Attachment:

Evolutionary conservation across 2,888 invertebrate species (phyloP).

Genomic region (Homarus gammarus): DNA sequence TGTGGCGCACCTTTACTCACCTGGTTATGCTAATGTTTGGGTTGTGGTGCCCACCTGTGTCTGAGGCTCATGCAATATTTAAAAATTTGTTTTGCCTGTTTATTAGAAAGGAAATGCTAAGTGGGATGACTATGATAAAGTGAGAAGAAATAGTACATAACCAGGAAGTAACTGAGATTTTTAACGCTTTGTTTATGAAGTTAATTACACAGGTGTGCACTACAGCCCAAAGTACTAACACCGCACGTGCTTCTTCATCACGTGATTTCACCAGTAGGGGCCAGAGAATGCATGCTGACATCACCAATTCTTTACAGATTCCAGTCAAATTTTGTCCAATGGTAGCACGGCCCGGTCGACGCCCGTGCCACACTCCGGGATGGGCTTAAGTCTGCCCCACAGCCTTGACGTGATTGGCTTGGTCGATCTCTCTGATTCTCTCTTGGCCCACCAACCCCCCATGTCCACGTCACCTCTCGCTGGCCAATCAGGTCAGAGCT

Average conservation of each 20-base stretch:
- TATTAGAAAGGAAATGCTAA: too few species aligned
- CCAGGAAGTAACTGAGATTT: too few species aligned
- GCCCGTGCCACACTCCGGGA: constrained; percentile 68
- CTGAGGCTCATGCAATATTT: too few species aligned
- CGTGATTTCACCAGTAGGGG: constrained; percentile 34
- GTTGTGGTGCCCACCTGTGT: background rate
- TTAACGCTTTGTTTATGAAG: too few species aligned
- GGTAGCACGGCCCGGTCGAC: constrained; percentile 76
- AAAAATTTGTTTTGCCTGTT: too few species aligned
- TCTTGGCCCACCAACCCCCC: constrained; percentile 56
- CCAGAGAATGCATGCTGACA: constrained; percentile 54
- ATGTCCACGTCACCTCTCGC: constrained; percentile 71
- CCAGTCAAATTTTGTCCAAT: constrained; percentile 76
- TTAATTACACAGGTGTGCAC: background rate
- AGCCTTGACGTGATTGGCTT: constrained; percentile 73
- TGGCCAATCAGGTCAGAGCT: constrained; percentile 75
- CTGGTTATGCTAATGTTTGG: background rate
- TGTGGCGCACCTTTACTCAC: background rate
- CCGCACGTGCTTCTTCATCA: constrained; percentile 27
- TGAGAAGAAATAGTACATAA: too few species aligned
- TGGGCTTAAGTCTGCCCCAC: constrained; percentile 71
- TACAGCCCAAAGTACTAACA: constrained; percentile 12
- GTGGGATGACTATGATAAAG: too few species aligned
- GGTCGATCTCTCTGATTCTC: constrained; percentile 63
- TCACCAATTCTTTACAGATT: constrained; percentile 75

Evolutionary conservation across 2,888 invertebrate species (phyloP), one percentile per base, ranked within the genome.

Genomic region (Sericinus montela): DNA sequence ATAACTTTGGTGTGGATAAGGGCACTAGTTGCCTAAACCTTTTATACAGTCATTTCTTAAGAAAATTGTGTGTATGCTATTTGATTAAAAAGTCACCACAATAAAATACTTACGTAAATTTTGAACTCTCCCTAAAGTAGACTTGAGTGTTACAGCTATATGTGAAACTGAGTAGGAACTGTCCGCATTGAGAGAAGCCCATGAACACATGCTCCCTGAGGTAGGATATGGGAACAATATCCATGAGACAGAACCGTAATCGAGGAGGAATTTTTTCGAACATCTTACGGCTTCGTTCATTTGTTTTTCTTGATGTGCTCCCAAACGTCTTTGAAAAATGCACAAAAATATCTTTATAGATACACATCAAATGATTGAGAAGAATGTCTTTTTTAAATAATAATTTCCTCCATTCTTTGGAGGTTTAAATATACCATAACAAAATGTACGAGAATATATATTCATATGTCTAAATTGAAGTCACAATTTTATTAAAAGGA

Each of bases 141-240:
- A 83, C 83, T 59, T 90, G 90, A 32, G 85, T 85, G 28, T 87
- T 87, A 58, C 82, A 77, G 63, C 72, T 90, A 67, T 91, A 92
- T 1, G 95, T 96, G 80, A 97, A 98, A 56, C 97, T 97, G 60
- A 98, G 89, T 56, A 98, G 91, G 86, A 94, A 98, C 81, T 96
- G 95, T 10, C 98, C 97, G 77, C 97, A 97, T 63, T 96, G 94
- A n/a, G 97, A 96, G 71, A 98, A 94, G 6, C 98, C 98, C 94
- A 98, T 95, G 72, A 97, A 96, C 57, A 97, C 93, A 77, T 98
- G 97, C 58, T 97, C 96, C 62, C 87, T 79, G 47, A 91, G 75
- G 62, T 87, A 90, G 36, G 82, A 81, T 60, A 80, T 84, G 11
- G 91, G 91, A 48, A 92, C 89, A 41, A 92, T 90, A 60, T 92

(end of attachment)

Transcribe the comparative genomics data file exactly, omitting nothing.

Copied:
Evolutionary conservation across 2,888 invertebrate species (phyloP).

Genomic region (Homarus gammarus): DNA sequence TGTGGCGCACCTTTACTCACCTGGTTATGCTAATGTTTGGGTTGTGGTGCCCACCTGTGTCTGAGGCTCATGCAATATTTAAAAATTTGTTTTGCCTGTTTATTAGAAAGGAAATGCTAAGTGGGATGACTATGATAAAGTGAGAAGAAATAGTACATAACCAGGAAGTAACTGAGATTTTTAACGCTTTGTTTATGAAGTTAATTACACAGGTGTGCACTACAGCCCAAAGTACTAACACCGCACGTGCTTCTTCATCACGTGATTTCACCAGTAGGGGCCAGAGAATGCATGCTGACATCACCAATTCTTTACAGATTCCAGTCAAATTTTGTCCAATGGTAGCACGGCCCGGTCGACGCCCGTGCCACACTCCGGGATGGGCTTAAGTCTGCCCCACAGCCTTGACGTGATTGGCTTGGTCGATCTCTCTGATTCTCTCTTGGCCCACCAACCCCCCATGTCCACGTCACCTCTCGCTGGCCAATCAGGTCAGAGCT

Average conservation of each 20-base stretch:
- TATTAGAAAGGAAATGCTAA: too few species aligned
- CCAGGAAGTAACTGAGATTT: too few species aligned
- GCCCGTGCCACACTCCGGGA: constrained; percentile 68
- CTGAGGCTCATGCAATATTT: too few species aligned
- CGTGATTTCACCAGTAGGGG: constrained; percentile 34
- GTTGTGGTGCCCACCTGTGT: background rate
- TTAACGCTTTGTTTATGAAG: too few species aligned
- GGTAGCACGGCCCGGTCGAC: constrained; percentile 76
- AAAAATTTGTTTTGCCTGTT: too few species aligned
- TCTTGGCCCACCAACCCCCC: constrained; percentile 56
- CCAGAGAATGCATGCTGACA: constrained; percentile 54
- ATGTCCACGTCACCTCTCGC: constrained; percentile 71
- CCAGTCAAATTTTGTCCAAT: constrained; percentile 76
- TTAATTACACAGGTGTGCAC: background rate
- AGCCTTGACGTGATTGGCTT: constrained; percentile 73
- TGGCCAATCAGGTCAGAGCT: constrained; percentile 75
- CTGGTTATGCTAATGTTTGG: background rate
- TGTGGCGCACCTTTACTCAC: background rate
- CCGCACGTGCTTCTTCATCA: constrained; percentile 27
- TGAGAAGAAATAGTACATAA: too few species aligned
- TGGGCTTAAGTCTGCCCCAC: constrained; percentile 71
- TACAGCCCAAAGTACTAACA: constrained; percentile 12
- GTGGGATGACTATGATAAAG: too few species aligned
- GGTCGATCTCTCTGATTCTC: constrained; percentile 63
- TCACCAATTCTTTACAGATT: constrained; percentile 75

Evolutionary conservation across 2,888 invertebrate species (phyloP), one percentile per base, ranked within the genome.

Genomic region (Sericinus montela): DNA sequence ATAACTTTGGTGTGGATAAGGGCACTAGTTGCCTAAACCTTTTATACAGTCATTTCTTAAGAAAATTGTGTGTATGCTATTTGATTAAAAAGTCACCACAATAAAATACTTACGTAAATTTTGAACTCTCCCTAAAGTAGACTTGAGTGTTACAGCTATATGTGAAACTGAGTAGGAACTGTCCGCATTGAGAGAAGCCCATGAACACATGCTCCCTGAGGTAGGATATGGGAACAATATCCATGAGACAGAACCGTAATCGAGGAGGAATTTTTTCGAACATCTTACGGCTTCGTTCATTTGTTTTTCTTGATGTGCTCCCAAACGTCTTTGAAAAATGCACAAAAATATCTTTATAGATACACATCAAATGATTGAGAAGAATGTCTTTTTTAAATAATAATTTCCTCCATTCTTTGGAGGTTTAAATATACCATAACAAAATGTACGAGAATATATATTCATATGTCTAAATTGAAGTCACAATTTTATTAAAAGGA

Each of bases 141-240:
- A 83, C 83, T 59, T 90, G 90, A 32, G 85, T 85, G 28, T 87
- T 87, A 58, C 82, A 77, G 63, C 72, T 90, A 67, T 91, A 92
- T 1, G 95, T 96, G 80, A 97, A 98, A 56, C 97, T 97, G 60
- A 98, G 89, T 56, A 98, G 91, G 86, A 94, A 98, C 81, T 96
- G 95, T 10, C 98, C 97, G 77, C 97, A 97, T 63, T 96, G 94
- A n/a, G 97, A 96, G 71, A 98, A 94, G 6, C 98, C 98, C 94
- A 98, T 95, G 72, A 97, A 96, C 57, A 97, C 93, A 77, T 98
- G 97, C 58, T 97, C 96, C 62, C 87, T 79, G 47, A 91, G 75
- G 62, T 87, A 90, G 36, G 82, A 81, T 60, A 80, T 84, G 11
- G 91, G 91, A 48, A 92, C 89, A 41, A 92, T 90, A 60, T 92